In the world of skincare vitamins, you’ve probably heard of—and probably used or are currently using—vitamins A, C, and E. But if you work your way further down the alphabet, there’s another vitamin that may have some topical benefits, too. We’re talking about vitamin K, a vitamin that plays an important role in several different bodily functions. And while it’s typically thought of as a more systemic vitamin, there’s a good amount of topical products out there that tout it. So, does it perform as well on the skin as it does inside our bodies?
Spoiler alert: There’s a reason why it’s not as popular as its other vitamin counterparts. Ahead, Y. Claire Chang, MD, a board-certified dermatologist at Union Square Laser Dermatology in New York City and dermatologist Julie Russak, MD, of the Russak Dermatology Clinic in New York City weigh in on exactly what vitamin K can—and can’t—do for your skin.
What is Vitamin K?
Just as its name suggests, vitamin K is a fat-soluble vitamin our liver naturally produces. It plays an important role in many bodily functions, including blood clotting, blood calcium regulation, and bone health, says Chang. (Fun fact: That’s actually why it’s called vitamin K, because the German word for coagulation is koagulation.) It’s also known as phytonadione.
Benefits of Vitamin K for Skin
While vitamin K is well-known for its many systemic benefits, “the mechanism by which vitamin K works in the skin is still unclear,” says Chang, who adds that whether or not it even works effectively as a skincare ingredient is up for debate. She notes that there have been many different studies researching its topical benefits, though is quick to note that further research is needed before coming to any conclusive takeaways. The bottom line? Take these purported benefits with a grain of salt, and know that the science backing vitamin K is nowhere near as strong as that of other vitamins. Still, here’s what it potentially can do:
- Promotes wound healing: “Vitamin K may improve wound healing by increasing wound contraction and helping in the formation of collagen and blood vessels,” says Chang. (FYI, wound contraction is essentially a healing response your body has that determines how much skin has been damaged and needs repair.)
- May have some antioxidant properties: Russak says Vitamin K has, “redox properties,” referring to the skin’s ability to detoxify reactive oxygen species (also known as ROS) that are formed when we’re exposed to things such as UV rays and pollution.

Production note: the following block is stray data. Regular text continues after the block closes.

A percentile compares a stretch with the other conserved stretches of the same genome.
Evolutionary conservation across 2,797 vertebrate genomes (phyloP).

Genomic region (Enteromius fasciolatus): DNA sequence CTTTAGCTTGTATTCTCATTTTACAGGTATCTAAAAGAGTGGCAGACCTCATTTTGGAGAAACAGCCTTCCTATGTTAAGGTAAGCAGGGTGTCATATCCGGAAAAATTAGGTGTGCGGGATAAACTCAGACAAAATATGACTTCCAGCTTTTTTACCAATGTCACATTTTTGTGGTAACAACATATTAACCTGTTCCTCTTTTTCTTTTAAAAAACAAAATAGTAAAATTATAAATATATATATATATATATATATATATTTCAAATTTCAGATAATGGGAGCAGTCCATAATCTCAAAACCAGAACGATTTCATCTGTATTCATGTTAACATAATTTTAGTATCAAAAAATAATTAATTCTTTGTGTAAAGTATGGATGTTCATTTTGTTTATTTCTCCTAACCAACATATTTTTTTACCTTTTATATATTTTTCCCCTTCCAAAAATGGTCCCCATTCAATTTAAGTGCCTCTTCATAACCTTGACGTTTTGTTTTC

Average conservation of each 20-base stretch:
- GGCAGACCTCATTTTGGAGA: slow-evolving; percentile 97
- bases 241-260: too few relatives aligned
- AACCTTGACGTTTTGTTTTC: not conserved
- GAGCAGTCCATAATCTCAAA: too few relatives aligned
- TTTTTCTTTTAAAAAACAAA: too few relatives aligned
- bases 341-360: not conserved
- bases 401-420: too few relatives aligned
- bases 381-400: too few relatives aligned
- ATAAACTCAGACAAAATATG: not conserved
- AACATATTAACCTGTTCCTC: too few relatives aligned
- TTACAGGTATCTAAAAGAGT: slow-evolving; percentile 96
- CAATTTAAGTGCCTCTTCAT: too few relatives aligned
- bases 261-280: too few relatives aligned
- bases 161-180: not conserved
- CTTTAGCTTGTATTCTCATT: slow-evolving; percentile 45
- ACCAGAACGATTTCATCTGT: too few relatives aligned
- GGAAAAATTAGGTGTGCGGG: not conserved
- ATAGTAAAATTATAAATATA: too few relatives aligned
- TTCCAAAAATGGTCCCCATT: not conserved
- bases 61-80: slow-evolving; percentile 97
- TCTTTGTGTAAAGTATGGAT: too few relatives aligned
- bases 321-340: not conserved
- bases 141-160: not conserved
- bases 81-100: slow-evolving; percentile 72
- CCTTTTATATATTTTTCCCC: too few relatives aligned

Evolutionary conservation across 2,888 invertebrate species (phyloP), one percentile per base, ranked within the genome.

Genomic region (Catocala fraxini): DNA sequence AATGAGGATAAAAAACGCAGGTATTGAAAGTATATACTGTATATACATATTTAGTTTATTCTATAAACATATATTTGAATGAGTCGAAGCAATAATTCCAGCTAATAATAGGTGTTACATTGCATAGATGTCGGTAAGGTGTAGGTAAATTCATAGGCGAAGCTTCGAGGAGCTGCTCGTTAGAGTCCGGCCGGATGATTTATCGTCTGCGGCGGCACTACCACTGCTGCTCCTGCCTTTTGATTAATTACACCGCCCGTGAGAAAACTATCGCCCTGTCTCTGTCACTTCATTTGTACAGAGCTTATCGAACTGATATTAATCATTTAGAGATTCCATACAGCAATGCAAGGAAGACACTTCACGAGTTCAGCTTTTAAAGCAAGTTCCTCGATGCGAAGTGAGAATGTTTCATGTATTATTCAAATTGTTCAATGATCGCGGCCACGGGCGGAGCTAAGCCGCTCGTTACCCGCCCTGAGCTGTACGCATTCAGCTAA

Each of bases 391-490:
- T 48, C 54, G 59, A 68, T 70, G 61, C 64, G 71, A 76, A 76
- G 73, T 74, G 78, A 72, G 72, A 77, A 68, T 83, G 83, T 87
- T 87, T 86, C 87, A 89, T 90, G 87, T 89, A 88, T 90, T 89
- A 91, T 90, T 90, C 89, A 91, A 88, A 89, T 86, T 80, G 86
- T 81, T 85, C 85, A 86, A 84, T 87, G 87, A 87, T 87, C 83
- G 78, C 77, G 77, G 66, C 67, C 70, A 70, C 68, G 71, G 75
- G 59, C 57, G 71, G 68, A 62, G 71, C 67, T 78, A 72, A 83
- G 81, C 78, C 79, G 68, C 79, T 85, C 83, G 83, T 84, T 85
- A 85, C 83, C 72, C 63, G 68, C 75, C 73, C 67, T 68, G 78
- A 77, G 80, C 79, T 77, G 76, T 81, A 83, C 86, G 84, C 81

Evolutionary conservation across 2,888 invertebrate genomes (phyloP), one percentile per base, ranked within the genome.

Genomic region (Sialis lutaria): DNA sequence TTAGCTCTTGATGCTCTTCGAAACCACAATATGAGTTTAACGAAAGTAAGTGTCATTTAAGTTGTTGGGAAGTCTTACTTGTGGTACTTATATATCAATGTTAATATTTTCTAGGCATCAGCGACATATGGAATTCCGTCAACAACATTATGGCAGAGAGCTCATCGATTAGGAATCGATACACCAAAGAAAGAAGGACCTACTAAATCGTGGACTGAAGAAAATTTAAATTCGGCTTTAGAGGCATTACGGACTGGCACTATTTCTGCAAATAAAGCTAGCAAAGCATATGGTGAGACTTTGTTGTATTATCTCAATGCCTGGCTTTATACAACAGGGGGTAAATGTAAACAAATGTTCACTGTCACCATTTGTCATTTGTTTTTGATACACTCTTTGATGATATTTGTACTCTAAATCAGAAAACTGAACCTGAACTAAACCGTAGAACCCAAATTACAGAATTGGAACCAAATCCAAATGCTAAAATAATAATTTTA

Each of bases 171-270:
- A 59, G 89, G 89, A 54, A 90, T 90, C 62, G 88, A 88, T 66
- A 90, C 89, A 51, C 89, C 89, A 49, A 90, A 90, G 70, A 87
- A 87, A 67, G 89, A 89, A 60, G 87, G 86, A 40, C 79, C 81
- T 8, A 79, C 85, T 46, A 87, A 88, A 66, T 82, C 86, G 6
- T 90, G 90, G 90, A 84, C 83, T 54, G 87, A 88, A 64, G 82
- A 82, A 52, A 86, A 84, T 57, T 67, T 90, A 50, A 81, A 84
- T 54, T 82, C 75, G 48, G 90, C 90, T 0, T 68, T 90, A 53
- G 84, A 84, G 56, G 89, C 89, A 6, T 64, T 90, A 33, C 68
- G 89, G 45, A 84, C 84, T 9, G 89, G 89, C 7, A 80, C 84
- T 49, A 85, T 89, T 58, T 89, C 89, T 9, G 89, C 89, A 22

- Helps fade under-eye circles: Most of the skincare products touting vitamin K are eye creams that claim to brighten the under-eye area. In theory, this should be due to the effects the vitamin has on the blood clotting process, and how it affects the blood that pools in the tiny vessels underneath the eye. However, our experts were split on the legitimacy of this benefit. While Russak feels that, “it’s a great option for people with dark circles and pigment under their eyes,” Chang is a bit more skeptical. She cites one small study where participants using pads containing vitamin K and caffeine in an emu oil base had an improved appearance of wrinkles and dark circles, but is quick to point out that the study had limitations. “It’s unclear whether the improvement in dark circles was due to vitamin K or from the caffeine and emu oil in this study,” she says. Similarly, another study found it to be beneficial in minimizing dark circles and wrinkles… but in this case the vitamin K was paired with retinol, as well as vitamins C and E.
Side Effects of Vitamin K
Here’s the thing, though: Despite the fact that the jury is still somewhat out, vitamin K really has no known side effects. “Unless someone has an actual allergy to it, it’s safe for all skin types,” says Russak. Oh, and one other contraindication—because of the effect it can have on blood clotting, anyone with a risk of blood clots should consult with their physician before using vitamin K, she advises. The bottom line: If you want to give it a try and see if it can help knock out dark circles, there’s no real harm in doing so.
How to Use It
As a general rule of thumb, you can go ahead and use it once or even twice daily, given that it’s most often found in eye creams. For the best results, search for it in formulas where it’s paired with other brightening ingredients—think caffeine, arnica—or even with retinol, which may help to improve the penetration of the vitamin K, according to Russak.